Tiny T. rex relative down under? Good on ya!

Scientists have found remains of an ancestor to Tyrannosaurus rex at Dinosaur Cove in Australia, the first time fossils from T. rex's line have been found in the southern hemisphere.

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    Silhouette of a newly discovered ancestor to T. rex. The maps indicate where Dinosaur Cove is today in Australia, and where the site would have been 110 million years ago as Australia was beginning to break away from Antarctica.
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It comes from a land down under, where dinos roamed and feet thundered...(with apologies to Men at Work).

Tyrannosaurus rex was one mean dude/dudette. But so far, the only evidence for T. rex and its ancestors has come from the northern hemisphere.

Now, a team of paleontologists reports finding the remains of an ancestor to T. rex at Dinosaur Cove, just west of Melbourne, Australia. The remains date to 110 million years ago. The researchers say the find is helping to shed light on the evolutionary line that culminated in T. rex and spanned some 100 million years.

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The find, along with those from another coastal site at Inverloch, east of Melbourne, are opening a window on an assemblage of species that at the time lived above the Antarctic Circle and in a much colder climate than many people have associated with the thunder lizards.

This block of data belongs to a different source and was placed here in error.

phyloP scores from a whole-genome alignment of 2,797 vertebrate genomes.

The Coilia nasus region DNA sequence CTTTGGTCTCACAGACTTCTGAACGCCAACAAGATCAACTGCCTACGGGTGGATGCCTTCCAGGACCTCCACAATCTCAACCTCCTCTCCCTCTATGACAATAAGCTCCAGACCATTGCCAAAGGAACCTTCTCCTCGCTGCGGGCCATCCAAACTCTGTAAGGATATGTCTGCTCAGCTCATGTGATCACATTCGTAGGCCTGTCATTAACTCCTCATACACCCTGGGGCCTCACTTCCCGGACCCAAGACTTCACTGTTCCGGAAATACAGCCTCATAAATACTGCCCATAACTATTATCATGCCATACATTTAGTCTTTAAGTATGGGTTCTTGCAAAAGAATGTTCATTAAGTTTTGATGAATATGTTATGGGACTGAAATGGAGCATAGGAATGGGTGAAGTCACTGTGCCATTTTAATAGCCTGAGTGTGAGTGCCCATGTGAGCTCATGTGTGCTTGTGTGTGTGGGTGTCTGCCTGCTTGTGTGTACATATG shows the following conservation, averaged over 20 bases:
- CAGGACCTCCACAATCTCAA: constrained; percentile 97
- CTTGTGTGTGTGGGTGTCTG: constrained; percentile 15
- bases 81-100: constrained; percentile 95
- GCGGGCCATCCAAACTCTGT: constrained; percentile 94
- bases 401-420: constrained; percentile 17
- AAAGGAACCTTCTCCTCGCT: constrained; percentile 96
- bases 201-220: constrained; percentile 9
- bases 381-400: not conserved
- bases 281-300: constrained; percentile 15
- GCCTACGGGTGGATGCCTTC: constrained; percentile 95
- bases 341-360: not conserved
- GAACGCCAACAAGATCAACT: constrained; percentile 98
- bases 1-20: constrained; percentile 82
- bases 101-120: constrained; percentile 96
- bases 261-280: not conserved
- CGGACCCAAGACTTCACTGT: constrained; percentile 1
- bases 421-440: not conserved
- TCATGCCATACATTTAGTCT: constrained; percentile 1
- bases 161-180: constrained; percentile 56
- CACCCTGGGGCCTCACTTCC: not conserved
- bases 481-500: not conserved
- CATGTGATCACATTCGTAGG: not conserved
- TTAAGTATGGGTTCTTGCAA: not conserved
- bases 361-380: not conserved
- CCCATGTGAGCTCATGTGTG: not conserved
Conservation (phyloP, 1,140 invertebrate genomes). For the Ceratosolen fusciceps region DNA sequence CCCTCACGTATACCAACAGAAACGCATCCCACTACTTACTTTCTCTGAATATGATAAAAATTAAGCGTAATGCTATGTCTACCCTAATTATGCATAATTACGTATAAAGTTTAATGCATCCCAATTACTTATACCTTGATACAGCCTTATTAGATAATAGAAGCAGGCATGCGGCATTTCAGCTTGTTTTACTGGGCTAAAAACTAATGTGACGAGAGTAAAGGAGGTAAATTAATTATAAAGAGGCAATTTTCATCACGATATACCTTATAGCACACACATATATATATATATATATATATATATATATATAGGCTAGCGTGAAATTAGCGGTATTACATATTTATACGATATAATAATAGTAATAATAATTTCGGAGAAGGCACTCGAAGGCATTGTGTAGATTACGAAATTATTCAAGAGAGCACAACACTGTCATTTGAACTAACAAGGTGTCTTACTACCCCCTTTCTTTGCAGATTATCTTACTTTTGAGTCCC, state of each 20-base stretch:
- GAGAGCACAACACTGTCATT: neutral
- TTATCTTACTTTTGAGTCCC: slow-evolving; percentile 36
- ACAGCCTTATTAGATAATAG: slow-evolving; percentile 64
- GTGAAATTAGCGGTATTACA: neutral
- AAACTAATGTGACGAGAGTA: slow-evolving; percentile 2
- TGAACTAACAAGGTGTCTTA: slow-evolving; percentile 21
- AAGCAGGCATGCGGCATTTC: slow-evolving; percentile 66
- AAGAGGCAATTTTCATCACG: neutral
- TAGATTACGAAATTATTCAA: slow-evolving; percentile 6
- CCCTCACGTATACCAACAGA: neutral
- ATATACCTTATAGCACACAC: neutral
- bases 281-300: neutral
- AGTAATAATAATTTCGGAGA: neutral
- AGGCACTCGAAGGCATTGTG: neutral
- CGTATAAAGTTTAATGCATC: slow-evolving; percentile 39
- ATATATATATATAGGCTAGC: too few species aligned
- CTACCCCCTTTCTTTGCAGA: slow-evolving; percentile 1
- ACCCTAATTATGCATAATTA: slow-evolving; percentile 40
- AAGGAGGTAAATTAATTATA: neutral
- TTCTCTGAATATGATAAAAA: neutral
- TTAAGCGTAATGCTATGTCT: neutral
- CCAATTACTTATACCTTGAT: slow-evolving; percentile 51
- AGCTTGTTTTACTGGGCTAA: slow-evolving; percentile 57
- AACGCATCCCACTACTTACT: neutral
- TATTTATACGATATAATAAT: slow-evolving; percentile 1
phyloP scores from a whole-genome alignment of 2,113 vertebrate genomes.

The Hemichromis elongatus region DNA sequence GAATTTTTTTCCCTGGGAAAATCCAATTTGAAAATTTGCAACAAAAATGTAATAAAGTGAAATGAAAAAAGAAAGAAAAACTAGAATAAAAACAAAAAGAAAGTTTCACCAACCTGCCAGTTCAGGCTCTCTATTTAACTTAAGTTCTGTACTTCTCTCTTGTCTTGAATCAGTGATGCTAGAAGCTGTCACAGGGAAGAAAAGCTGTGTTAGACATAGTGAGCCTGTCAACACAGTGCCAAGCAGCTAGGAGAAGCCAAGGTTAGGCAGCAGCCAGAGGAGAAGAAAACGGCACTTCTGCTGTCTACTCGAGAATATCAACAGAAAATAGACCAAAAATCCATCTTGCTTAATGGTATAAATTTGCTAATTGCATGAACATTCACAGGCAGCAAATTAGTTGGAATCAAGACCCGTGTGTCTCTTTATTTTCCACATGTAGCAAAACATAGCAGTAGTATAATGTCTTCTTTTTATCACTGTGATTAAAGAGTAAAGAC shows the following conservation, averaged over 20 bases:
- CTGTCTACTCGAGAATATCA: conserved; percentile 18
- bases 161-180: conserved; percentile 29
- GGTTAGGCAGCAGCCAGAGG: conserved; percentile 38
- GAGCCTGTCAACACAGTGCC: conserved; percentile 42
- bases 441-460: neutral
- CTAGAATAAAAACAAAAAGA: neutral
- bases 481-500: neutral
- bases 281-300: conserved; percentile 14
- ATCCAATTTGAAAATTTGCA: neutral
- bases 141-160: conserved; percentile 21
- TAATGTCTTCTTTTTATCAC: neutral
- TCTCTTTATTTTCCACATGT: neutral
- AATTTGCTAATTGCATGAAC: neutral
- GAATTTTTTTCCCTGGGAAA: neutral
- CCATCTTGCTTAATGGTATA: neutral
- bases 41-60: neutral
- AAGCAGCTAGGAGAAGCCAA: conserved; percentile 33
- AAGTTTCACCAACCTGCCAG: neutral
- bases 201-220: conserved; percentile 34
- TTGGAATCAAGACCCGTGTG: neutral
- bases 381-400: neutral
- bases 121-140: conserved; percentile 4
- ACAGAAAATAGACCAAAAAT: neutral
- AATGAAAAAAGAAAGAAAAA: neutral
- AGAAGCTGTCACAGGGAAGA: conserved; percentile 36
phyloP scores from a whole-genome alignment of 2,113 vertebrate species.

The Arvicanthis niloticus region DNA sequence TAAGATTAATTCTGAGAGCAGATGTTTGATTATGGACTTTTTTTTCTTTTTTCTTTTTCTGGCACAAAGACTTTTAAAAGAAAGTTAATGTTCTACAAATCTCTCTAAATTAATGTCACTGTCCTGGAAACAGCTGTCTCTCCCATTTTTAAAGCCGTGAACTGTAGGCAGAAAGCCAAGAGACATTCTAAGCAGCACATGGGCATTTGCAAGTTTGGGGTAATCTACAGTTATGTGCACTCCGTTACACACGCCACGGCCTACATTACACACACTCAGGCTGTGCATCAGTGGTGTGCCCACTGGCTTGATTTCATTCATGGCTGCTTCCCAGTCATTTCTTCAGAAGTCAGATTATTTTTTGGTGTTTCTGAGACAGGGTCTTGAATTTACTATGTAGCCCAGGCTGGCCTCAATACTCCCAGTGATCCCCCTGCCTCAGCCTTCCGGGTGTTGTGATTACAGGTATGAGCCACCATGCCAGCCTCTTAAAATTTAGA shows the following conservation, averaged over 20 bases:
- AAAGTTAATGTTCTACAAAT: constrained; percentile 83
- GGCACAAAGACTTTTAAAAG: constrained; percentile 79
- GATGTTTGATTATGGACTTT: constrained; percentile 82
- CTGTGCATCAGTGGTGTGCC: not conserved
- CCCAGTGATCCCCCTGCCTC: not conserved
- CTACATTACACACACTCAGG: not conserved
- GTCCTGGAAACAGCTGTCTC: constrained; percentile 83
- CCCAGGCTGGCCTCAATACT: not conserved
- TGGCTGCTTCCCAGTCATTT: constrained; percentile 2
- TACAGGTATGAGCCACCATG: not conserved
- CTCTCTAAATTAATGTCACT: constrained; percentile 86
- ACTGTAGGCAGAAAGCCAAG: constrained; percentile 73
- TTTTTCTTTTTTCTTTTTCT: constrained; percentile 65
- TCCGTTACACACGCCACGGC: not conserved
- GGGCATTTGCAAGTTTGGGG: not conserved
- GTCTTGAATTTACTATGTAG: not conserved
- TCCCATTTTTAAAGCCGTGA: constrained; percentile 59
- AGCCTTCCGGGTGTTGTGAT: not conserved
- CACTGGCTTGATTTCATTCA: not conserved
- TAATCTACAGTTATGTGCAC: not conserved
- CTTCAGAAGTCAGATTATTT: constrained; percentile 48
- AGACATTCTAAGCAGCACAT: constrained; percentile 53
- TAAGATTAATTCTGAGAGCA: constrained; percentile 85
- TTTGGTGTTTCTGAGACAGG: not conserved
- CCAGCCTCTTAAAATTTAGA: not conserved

The evidence in question for an early form of T. rex down south comes in the form of a fossilized hip bone some 30 centimeters (11.8 inches) long. According to Roger Benson, a Cambridge University paleontologist and member of the team reporting the find, the bone displays many features in common with T. rex's equivalent.

The team estimates that this T. rex wannabe was roughly 10 feet long and tipped the scales at 80 kilograms (about 176 pounds). T. rex, by contrast, stretched almost 40 feet nose to tail tip and weighed some four metric tons (8,800 pounds).

The bone "shows that 100 million years ago, small tyrannosaurs like ours might have been found worldwide," Dr. Benson said in a statement.

In a sense, the discovery -- drawn from fossils long exhumed but unstudied in the vaults at the National Museum of Victoria in Melbourne -- could be expected, notes Paul Barrett, a paleontologist at the Museum of Natural History in London and another member of the team reporting the discovery in today's issue of the journal Science. Other so-called "northern" groups of dinosaurs have been appearing in southern hemisphere fossil beds.

The team's find "hints at the possibility" that the remains of other tyrannosaurids may be hiding in Africa, South America, and India as well.

And then there's the size issue. So far, it looks as though T. rex reached its ferocious proportions only in the northern hemisphere. If that remains the case as (or if) more southern tyrannosaurs come to light, it could prove an intriguing study in environmental or other factors that contribute to the rise of bigness in dinosaurs.

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